I’ve just added a new blog by UK writer Marcello Carlin to my blogroll, Then Play Long. Given my post the other day about Tom Ewing’s Popular, this is wonderfully well timed, and as Marcello discusses in the blog’s first post his work is inspired in part by Tom’s ongoing effort. Where Tom’s looking at UK number 1 singles, however, Marcello is looking at number one albums:
Right from the beginning, albums have had their own concepts and constructs, their extended tales to be told. Surprisingly few of the early entries constitute a case of hit single plus eleven fillers, but then that may also be a reflection of the more specialised album-buying market in the early days of the long-playing album’s existence. In particular, however, when we move into the late sixties and early seventies – when conventional wisdom says that rock was expanding and pop contracting – the bias of the singles lists can become irritatingly one-sided; the 1968 single and album number ones, for instance, seem to tell two entirely different and only haphazardly connecting stories, but then so do the equivalent lists for crucial years such as 1982 or 1995. So this is an attempt to reconcile the two and provide a broader picture, a fuller story of what the British record-buying public liked.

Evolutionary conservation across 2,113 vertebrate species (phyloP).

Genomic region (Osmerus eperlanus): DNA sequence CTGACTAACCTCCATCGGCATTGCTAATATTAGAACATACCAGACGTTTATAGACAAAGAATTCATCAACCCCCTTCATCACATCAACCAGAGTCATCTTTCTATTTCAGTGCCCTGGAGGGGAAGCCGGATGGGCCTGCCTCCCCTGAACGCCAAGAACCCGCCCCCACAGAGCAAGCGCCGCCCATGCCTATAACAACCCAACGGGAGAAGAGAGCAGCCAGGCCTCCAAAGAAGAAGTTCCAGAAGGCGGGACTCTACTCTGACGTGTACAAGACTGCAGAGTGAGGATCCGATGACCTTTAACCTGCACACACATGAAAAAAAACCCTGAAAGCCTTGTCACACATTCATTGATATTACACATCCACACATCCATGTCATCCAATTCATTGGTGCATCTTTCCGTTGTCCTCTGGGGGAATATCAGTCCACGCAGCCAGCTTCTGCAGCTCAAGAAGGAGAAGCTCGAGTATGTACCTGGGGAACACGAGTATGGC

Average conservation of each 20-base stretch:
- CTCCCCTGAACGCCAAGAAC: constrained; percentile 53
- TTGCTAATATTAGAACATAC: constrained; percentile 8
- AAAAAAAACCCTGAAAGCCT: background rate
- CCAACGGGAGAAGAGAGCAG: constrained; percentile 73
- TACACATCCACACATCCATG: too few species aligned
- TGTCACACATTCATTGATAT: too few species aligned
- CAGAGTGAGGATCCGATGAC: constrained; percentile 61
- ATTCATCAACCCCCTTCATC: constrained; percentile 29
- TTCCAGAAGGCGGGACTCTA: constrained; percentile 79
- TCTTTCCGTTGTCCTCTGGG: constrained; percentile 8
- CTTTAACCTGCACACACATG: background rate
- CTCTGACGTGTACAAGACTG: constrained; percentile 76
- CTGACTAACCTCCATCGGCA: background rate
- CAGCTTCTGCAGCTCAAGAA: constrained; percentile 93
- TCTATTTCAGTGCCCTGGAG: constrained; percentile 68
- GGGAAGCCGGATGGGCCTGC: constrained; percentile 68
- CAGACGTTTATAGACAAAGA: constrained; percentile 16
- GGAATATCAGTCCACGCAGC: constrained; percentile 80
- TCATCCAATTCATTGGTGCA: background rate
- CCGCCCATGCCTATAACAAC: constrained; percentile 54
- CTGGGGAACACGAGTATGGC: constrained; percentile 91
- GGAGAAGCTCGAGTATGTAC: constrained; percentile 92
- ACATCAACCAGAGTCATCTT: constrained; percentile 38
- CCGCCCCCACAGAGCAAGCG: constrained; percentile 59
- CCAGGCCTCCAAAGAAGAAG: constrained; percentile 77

Looks very promising, so flag it and check in from time to time — should be a good read.